In Kenneth Bailey’s Jacob and the Prodigal, I encounter again the claim that for the younger son to ask for his share of the inheritance was a huge insult to the father, a way of wishing his father dead. In support of this claim, Bailey cites Ebrahim Sa’id, an Egyptian Protestant scholar commenting in 1935, with the commendation that “Sa’id was an able Middle Eastern Christian scholar. He looked at this text and at his own culture and affirmed that Jesus does not use an Oriental patriarch as a model for God” because it is “unthinkable” in the modern Middle East that a father should accede to such a request. Rather, says Bailey, “if the father is a traditional Middle Eastern parent, he will strike the boy across the face and drive him out of the house.”
(Perhaps Bailey could have benefited from reading a different Sa’id, namely postcolonial theorist Edward Said, who would have flagged Bailey’s use of a stereotyped “Oriental patriarch” as a benchmark of the father in the parable of the Prodigal Son.)
Two things make me suspicious of Bailey’s claim: first, the text of Luke 15 does not explicitly draw the conclusion that the younger son was wishing his father dead. Indeed, the parable gives no attention to any such implication. Even the older son, whose resentment of the younger gives him every reason to remind their father of this implication, makes no mention of it. Instead, his complaint is over the squandering of the money “with harlots” and the inequitable treatment of his own faithfulness in comparison to the younger son’s unfaithfulness.
Moreover, the father gave an early inheritance not only to the younger son, but also to the elder: ὁ δὲ διεῖλεν αὐτοῖς τὸν βίον. ( Luke 15:12)
The younger’s difference from his brother is not in having received his inheritance early, for they have both done that. Rather, it is in having broken an arrangement of consortium, or “dwelling together”, which is an arrangement preferred and extolled in many Biblical texts (e.g. Psalm 133). A similar breaking of consortium is at work in the story of Jacob and Laban. And we can see that this is so in the father’s answer to the elder son: “Son, thou art ever with me, and all that I have is thine.” (Luke 15:31)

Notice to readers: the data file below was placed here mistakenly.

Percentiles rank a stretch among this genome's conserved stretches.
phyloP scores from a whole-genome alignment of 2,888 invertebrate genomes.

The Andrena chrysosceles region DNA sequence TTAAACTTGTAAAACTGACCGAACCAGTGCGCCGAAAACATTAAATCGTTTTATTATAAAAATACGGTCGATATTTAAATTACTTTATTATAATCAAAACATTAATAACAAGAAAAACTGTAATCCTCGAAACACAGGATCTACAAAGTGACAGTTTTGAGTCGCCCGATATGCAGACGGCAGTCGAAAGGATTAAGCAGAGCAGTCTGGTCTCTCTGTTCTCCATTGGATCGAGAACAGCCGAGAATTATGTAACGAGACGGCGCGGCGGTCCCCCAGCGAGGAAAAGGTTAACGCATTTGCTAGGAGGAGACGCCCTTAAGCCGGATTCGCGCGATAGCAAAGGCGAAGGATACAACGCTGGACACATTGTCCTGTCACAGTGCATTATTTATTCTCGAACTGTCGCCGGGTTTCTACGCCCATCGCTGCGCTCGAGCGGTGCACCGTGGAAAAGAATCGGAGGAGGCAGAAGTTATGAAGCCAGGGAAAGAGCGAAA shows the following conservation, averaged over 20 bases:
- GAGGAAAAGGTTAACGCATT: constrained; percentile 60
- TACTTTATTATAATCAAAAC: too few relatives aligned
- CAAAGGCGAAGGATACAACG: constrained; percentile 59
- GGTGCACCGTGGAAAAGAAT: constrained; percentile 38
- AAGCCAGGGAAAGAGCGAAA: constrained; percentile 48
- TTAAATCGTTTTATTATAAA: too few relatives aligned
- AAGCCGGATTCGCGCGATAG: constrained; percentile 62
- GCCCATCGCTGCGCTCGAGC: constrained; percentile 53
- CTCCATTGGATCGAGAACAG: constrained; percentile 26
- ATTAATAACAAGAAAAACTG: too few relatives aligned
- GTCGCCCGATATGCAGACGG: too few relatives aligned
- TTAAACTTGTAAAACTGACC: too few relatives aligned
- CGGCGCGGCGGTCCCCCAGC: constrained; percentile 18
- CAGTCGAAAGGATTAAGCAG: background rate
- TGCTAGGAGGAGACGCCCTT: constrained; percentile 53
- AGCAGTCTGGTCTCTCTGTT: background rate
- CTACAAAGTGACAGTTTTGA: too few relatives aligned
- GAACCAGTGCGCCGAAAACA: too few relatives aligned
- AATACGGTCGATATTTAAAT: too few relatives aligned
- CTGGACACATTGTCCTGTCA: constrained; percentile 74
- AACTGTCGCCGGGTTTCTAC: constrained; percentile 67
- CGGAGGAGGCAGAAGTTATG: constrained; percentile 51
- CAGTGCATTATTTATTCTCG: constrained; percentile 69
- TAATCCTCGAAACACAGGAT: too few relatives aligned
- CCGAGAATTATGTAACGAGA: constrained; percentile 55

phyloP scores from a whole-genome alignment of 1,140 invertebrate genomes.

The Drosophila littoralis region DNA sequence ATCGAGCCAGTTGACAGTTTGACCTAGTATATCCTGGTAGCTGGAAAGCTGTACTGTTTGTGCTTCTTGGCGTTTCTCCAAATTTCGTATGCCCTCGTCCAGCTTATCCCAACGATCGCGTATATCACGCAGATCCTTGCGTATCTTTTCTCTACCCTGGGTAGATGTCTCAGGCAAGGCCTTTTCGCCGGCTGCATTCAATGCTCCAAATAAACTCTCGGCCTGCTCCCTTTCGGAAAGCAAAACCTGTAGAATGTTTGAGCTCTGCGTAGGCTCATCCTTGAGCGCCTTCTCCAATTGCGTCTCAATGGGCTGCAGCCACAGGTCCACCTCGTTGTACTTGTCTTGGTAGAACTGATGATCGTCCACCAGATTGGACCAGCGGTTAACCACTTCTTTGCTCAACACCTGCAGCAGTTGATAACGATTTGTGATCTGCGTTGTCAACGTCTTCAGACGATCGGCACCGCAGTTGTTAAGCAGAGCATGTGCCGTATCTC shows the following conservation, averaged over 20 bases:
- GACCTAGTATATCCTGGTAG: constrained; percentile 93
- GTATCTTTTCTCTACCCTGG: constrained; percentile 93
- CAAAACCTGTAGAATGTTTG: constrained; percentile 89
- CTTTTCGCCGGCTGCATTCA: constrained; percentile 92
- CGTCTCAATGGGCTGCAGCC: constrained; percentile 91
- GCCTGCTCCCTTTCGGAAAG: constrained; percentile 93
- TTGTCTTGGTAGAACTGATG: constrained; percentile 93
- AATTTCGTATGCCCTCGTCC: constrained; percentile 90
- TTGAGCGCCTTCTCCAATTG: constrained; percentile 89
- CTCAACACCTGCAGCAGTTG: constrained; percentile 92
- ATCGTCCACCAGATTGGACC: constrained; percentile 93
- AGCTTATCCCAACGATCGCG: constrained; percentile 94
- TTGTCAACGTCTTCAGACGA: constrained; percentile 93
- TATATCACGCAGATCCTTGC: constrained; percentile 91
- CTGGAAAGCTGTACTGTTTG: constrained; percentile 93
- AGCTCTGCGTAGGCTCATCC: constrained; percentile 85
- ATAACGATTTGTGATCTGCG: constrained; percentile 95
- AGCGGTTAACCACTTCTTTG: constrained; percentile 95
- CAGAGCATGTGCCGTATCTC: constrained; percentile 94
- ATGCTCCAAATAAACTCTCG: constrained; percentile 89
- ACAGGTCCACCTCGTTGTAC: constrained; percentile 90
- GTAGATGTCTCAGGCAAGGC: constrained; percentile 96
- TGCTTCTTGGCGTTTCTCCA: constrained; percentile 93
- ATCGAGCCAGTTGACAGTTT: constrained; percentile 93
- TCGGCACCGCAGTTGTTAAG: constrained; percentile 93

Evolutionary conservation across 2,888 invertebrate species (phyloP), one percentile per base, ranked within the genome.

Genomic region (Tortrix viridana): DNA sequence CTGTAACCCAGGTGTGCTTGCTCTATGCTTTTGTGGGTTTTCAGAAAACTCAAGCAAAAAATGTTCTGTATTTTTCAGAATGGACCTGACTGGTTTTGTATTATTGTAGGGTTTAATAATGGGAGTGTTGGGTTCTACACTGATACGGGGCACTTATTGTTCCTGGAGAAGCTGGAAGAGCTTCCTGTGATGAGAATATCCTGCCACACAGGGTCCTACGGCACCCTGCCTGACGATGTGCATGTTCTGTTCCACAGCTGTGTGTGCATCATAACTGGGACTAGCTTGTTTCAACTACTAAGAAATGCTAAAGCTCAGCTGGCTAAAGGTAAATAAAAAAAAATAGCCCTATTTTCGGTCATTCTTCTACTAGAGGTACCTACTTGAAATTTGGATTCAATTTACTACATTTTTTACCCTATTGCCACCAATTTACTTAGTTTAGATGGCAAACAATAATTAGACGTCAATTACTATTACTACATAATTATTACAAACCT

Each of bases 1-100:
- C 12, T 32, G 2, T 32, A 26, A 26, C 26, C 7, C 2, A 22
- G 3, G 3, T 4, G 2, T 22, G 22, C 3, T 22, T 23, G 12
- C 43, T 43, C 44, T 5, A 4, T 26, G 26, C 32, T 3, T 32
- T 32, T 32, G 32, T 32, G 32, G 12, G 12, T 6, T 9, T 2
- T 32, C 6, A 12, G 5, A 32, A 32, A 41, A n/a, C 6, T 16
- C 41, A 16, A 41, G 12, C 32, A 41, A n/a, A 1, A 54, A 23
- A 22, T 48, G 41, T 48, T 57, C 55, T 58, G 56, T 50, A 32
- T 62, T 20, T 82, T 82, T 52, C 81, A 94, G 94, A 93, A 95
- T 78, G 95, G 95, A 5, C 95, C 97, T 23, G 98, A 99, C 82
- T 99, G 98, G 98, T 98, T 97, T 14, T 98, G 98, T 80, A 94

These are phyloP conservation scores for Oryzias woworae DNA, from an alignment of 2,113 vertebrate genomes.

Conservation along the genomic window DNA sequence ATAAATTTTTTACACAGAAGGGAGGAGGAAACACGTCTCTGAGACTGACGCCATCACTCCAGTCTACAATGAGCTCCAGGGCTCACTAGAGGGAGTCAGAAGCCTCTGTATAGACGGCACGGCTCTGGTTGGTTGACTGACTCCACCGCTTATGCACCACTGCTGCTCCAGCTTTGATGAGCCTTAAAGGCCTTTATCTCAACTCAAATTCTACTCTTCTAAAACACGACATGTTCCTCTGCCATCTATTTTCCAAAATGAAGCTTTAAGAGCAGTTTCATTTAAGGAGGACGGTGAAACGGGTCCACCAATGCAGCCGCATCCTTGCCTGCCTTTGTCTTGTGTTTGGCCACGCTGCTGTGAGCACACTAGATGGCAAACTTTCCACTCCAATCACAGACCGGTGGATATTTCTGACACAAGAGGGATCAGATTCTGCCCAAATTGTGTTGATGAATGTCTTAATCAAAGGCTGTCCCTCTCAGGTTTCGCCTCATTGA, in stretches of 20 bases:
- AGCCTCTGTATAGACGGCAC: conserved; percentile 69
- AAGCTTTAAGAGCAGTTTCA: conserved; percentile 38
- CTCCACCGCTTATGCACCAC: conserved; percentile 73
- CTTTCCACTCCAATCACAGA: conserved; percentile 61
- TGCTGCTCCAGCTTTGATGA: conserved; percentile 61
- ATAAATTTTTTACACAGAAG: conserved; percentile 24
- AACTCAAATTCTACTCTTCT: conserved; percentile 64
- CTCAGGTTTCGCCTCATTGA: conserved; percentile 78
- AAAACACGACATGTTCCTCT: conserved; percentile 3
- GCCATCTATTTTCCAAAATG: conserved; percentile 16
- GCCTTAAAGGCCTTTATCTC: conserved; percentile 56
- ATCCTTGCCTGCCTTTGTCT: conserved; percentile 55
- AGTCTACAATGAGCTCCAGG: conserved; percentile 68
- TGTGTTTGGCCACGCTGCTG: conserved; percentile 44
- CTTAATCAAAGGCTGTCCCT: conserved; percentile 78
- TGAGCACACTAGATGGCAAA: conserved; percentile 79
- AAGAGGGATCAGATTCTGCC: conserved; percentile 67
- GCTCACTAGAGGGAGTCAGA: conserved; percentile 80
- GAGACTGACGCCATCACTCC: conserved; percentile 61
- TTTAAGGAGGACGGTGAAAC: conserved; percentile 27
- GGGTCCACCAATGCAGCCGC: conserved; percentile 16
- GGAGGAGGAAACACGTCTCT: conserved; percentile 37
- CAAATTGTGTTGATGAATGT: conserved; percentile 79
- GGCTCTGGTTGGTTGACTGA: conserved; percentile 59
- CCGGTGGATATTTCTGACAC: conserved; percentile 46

Second, if we direct our attention away from modern “Oriental patriarchs” and toward more specifically Jewish evidence from before the time of the New Testament, we find that the distributing of inheritances before the death of the testator, far from being an unthinkable breach of filial duty, was common enough to attract attention from Ben Sira: “To son or wife, to brother or friend, give no power over thyself while thou livest; and give not thy goods to another so as to have to ask for them again… For it is better that thy children ask of thee than that thou shouldst look to the hand of thy sons… When the days of thy life are ended, in the day of thy death, distribute thine inheritance.” (Sira 33:19-23, cited in Lachs, A Rabbinic Commentary on the New Testament) If Ben Sira feels the need to warn his readers against the practice, we may assume it was common enough and not “unthinkable”.
Ironically, the section in which Bailey perpetuates this mistaken claim of “wishing his father dead” is entitled, “Scraping off the Barnacles of Centuries”. A good project, that, if only one does not preserve certain precious barnacles and polish them because “that’ll preach”.